The long reign of Reinheitsgebot, German’s beer purity law.continue at Forbes
Humans have brewed beer since the birth of civilization. But one group – the Germans – managed to change the trajectory of the world’s brewing landscape forever by enacting Reinheitsgebot, a law that is celebrating its 500th anniversary this Saturday.
Why is this law so important? It set strict “purity” standards that resulted in a rigid consistency that many German brewers still follow – and also use as a marketing tool to say to the world that their beers are the best.
But American craft brewers contend the law’s legacy is to blame for why Germans have lagged behind on innovation in recent decades. And now the U.S., once the butt of some off-colored jokes in the beer world, have a beer culture that the rest of the world envies. “In one sense, it drives innovation and creativity because you must do things without the shortcuts,” says Jim Koch, founder of Samuel Adams maker Boston Beer. “On the other hand, if you don’t allow yourself as a brewer to color outside those lines, you are missing out on one of the unique things of the brewer’s art.”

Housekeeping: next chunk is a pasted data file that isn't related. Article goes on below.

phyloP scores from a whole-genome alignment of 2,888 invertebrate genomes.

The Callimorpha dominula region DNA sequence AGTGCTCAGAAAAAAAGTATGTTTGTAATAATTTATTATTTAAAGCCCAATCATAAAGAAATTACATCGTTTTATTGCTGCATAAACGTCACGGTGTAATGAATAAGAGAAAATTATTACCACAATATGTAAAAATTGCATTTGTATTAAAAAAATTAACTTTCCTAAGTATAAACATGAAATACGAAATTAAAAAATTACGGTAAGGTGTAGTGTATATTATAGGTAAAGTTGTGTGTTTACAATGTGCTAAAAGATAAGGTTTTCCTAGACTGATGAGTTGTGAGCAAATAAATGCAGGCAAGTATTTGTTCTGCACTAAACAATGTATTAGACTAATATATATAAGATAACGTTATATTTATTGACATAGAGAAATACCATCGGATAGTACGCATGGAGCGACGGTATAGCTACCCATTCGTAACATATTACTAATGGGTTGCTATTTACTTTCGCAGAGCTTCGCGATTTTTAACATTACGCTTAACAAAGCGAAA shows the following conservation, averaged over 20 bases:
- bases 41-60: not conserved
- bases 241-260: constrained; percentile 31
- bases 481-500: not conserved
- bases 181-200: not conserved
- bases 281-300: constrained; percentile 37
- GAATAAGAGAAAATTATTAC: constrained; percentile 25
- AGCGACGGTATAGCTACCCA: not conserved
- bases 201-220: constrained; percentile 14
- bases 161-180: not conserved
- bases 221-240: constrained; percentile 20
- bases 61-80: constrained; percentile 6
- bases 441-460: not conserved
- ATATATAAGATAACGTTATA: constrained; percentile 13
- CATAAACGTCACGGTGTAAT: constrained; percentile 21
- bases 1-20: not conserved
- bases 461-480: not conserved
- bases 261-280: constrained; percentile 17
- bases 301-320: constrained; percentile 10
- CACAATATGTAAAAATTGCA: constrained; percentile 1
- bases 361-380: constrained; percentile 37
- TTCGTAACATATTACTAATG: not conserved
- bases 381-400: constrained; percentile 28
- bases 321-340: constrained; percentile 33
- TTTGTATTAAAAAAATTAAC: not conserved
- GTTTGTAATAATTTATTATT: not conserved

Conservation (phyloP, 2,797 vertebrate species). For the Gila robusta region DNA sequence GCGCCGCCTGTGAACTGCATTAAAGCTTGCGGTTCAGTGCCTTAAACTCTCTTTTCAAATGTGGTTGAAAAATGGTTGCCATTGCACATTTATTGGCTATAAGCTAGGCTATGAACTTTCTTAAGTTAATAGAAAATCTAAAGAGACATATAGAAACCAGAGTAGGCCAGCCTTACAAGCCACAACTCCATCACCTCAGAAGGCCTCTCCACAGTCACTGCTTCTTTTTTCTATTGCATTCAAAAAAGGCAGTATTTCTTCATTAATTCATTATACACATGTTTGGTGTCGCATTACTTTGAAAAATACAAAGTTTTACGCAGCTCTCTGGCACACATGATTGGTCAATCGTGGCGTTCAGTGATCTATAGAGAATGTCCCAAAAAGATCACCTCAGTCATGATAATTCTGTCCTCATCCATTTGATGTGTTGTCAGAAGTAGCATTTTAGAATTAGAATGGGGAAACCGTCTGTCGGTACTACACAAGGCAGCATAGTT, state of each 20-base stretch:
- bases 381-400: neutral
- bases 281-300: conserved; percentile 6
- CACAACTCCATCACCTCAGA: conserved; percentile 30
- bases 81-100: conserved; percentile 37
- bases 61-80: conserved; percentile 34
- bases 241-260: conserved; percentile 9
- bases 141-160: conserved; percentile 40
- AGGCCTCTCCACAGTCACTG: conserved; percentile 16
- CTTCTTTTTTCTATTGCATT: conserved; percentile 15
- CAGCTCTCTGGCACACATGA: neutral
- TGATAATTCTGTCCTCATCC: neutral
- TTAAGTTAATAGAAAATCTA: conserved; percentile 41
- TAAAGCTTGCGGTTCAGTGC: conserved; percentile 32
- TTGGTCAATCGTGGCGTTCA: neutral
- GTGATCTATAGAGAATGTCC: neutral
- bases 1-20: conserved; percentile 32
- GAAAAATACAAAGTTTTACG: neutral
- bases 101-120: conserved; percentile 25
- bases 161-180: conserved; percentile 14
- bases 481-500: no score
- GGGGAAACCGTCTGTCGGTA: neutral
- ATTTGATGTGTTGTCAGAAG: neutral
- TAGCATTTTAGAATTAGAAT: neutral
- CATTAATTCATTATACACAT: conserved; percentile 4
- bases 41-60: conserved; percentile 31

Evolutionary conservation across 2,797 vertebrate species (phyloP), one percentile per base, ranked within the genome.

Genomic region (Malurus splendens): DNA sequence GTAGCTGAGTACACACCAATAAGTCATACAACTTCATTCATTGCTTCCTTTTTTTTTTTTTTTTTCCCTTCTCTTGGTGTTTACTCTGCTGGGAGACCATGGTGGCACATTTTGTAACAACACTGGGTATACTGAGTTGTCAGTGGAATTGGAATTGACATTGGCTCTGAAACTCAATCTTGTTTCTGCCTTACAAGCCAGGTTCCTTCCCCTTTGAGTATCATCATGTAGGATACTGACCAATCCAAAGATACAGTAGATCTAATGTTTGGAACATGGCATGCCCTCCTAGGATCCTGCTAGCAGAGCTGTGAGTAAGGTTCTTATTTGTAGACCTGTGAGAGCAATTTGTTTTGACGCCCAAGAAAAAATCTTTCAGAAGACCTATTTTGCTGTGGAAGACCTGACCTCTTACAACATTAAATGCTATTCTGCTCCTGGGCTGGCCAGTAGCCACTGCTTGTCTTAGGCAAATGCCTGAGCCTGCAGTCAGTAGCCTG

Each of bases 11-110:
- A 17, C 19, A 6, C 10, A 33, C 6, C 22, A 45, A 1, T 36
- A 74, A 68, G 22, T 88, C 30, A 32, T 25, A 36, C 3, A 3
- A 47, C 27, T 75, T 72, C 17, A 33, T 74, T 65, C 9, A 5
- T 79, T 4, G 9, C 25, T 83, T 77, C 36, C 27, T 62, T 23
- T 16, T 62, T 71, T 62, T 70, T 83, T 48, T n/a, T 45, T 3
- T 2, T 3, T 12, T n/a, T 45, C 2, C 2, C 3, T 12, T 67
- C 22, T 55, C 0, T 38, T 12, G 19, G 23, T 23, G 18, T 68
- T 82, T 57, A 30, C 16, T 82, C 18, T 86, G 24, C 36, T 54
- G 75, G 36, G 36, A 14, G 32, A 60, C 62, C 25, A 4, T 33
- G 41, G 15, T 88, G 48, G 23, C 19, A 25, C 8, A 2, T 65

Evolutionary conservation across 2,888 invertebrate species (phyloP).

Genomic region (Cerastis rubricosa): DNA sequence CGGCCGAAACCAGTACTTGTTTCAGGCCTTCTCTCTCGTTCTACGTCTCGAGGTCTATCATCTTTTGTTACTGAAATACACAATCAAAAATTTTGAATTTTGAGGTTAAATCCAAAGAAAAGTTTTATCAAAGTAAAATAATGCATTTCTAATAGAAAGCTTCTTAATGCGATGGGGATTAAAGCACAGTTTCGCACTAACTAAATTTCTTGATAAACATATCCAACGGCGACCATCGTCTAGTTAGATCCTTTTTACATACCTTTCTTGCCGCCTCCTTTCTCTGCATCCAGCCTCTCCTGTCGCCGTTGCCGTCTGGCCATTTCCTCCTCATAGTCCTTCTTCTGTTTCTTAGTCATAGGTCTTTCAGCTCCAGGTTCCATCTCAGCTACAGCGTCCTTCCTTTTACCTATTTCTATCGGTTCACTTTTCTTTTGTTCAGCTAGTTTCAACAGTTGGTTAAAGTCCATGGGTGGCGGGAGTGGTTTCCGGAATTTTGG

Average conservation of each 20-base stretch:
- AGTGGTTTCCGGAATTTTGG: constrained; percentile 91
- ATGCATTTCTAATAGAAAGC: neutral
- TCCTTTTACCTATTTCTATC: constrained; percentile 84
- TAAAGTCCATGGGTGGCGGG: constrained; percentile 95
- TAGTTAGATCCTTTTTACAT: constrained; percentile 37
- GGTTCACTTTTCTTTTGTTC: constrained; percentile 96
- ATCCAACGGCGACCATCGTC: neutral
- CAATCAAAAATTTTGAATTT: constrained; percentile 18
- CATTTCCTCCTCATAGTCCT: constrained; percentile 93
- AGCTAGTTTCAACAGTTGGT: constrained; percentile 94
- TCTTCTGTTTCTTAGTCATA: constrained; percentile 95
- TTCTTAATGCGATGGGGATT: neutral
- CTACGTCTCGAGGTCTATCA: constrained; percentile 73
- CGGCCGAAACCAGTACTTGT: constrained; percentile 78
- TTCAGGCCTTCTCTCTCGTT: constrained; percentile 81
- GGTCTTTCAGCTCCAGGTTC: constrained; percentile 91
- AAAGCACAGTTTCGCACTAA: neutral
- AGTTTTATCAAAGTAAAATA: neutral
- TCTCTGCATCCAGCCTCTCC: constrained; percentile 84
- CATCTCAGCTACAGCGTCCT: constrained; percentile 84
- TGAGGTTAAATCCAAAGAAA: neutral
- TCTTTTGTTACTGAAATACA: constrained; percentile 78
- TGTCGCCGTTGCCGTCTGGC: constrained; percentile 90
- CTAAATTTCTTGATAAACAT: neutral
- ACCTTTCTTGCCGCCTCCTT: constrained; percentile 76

The Reinheitsgebot, also called the “German beer purity law,” was first ratified on April 23, 1516, and it is regarded by many as the world’s first consumer protection law. Imposed by Duke Wilhelm IV of Bavaria, it required beer could only contain four ingredients: water, hops, malted barely and yeast. The original law was only 130 words long. [Shorter than a papal encyclical, who knew!?]
If only the Germans applied the same level of scrutiny to their nullity examinations.
Also: DW: A hoppy anniversary for the Reinheitsgebot